Film Review: The Invisible Man

Review By Frances Winston

Directed by: Lee Whannell Starring: Elisabeth Moss, Aldis Hodge, Storm Reid, Harriet Dyer, Michael Dorman, Oliver Jackson-Cohen

Back in the 30s and 40s, no one did a creature-feature better than Universal, and I am a huge fan of their classic monster movies.

While they made an attempt to revive their horror legacy in recent years, it has proved disappointing – I’m not alone in thinking this, as the movies received mainly negative responses. However, for this offering, they have taken a step back from the idea of a shared cinematic horror universe, and, as such, this is a stand alone movie that is not connected in any way to their previous efforts.

Moss plays Cecilia, who is in an abusive relationship with her millionaire scientist husband, Adrian (Jackson Cohen).

In fact, the first fifteen minutes of this involve her escape from his clutches. She hides out in the home of her childhood friend, James (Hodge) but when her sister, Alice (Dyer) informs her that Adrian has killed himself, Cecilia thinks she can finally move on – especially in light of the fact that he left her a substantial chunk of his fortune.

However, no sooner has she signed the papers to receive the money, than she begins to experience strange phenomena at the hands of an unseen force. Although she is convinced Adrian faked his own death, and is stalking her, no one else believes her, and with the lives of everyone she loves in danger, and her own liberty and sanity at risk, she has to desperately try to prove her theory is correct.

Firstly, I have to say, this should come with a trigger warning, and may be upsetting for anyone who has experienced domestic abuse or trauma. For much of this film, Cecelia is terrorised both mentally and physically, and it is often uncomfortable to watch.

Moss plays it brilliantly, especially when you consider she is often acting against thin air, which only serves to make it all the more uncomfortable. But that doesn’t detract from the fact that it is somewhat disturbing.

Moss is in almost every scene, and definitely earned her paycheck for this movie (can someone please cast her in a nice rom-com or something, as I’m sure she is sick of being tortured and abused on screen). Like the song says, she works hard for the money.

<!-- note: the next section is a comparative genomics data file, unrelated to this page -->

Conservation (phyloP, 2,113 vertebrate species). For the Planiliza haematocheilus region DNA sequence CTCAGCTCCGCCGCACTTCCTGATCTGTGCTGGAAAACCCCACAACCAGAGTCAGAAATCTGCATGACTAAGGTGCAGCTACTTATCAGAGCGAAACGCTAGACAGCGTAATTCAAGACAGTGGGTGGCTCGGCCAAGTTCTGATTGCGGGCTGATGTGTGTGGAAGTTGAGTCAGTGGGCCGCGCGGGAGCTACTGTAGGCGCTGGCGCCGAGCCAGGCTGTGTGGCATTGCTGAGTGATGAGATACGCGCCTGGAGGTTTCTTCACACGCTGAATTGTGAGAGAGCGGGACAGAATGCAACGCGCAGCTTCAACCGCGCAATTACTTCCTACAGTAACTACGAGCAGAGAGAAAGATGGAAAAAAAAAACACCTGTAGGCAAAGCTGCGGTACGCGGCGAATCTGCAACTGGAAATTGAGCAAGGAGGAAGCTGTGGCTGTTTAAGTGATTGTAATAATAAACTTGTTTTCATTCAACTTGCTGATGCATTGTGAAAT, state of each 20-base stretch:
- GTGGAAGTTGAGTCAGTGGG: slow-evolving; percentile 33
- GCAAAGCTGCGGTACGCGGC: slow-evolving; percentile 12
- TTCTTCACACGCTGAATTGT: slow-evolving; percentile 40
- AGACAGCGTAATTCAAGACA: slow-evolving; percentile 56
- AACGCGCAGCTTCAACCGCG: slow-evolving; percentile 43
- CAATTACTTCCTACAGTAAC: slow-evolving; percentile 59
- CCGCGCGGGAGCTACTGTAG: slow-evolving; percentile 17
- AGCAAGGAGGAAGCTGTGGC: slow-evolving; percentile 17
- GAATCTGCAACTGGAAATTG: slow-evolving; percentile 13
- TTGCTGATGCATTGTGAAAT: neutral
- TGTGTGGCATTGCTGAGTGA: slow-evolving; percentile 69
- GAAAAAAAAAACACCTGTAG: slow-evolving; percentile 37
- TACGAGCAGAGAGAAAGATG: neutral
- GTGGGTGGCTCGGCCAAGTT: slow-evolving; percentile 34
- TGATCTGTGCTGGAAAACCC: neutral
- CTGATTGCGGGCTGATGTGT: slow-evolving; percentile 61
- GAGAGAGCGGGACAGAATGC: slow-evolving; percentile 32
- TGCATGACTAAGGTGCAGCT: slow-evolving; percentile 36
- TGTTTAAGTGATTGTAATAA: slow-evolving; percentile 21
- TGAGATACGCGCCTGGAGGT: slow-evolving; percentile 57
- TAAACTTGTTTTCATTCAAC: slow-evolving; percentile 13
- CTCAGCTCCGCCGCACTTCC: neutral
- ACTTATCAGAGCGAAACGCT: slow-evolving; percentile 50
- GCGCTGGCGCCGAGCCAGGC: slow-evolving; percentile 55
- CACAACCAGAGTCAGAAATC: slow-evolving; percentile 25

The rest of the cast don’t get much of a look-in, but all do a good job. You have to feel for poor Jackson-Cohen though. He may play the titular character, but we don’t see much of him on-screen (the clue is in the title if you are wondering why).

Writer and director, Whannell’s appreciation and affection for classic horror practically seeps off the screen. He builds atmosphere wonderfully, and utilises plenty of old-school techniques to make the audience jump.

Yes, there is obviously some CGI here, but it is not over-utilised, and appears almost seamless. One of the twists (yes, there are a few) you can see coming a mile away, but on the whole, this is a surprisingly intelligent script, given it’s fantastical subject matter.

When a story has been told as often as this one has, it’s difficult to keep it fresh, but this really does give the tale a new lease of life. Like all movies in this genre, it does have one or two extremely silly moments, and you are asked to suspend a lot of belief.

But it is very engaging, extremely suspenseful, and has moments to shock even a hardened horror fan. As I said, abuse victims or anyone suffering trauma may find this triggering, but for everyone else, it should prove a suitably heart-stopping monster-movie experience.

In Cinemas February 28th! 

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The new LGBT magazine; available online, for download and on podcast. It's time for another view.
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